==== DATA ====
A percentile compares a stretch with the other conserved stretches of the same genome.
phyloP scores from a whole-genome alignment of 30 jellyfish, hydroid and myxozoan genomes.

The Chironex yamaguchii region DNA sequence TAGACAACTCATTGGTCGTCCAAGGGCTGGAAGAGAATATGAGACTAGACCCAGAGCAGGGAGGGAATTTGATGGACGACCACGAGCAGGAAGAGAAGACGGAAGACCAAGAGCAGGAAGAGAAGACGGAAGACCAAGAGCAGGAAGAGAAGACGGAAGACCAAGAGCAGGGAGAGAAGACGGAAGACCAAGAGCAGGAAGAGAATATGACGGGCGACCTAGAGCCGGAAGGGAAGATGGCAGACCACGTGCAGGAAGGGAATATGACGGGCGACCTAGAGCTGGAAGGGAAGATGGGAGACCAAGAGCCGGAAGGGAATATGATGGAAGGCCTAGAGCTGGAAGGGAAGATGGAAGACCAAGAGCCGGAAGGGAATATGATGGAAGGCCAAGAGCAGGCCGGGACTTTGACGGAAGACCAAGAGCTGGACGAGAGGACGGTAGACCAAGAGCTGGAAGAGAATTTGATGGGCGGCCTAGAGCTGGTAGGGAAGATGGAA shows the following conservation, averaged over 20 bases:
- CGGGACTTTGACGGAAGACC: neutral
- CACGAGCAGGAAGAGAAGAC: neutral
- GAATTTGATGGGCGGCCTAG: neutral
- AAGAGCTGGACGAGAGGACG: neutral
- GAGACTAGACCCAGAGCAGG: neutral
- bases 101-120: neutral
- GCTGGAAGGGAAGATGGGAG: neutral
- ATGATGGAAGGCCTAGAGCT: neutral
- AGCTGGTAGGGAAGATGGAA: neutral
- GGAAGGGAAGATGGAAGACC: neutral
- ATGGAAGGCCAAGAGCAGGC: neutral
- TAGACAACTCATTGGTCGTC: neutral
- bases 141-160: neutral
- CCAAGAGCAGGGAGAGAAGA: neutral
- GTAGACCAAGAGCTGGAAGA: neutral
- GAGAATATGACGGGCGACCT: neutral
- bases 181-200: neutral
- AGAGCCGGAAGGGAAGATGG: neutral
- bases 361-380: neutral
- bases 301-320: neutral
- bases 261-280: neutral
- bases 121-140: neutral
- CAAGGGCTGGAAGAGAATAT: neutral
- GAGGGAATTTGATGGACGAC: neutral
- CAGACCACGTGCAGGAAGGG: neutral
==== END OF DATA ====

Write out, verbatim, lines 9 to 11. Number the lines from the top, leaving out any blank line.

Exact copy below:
- bases 101-120: neutral
- GCTGGAAGGGAAGATGGGAG: neutral
- ATGATGGAAGGCCTAGAGCT: neutral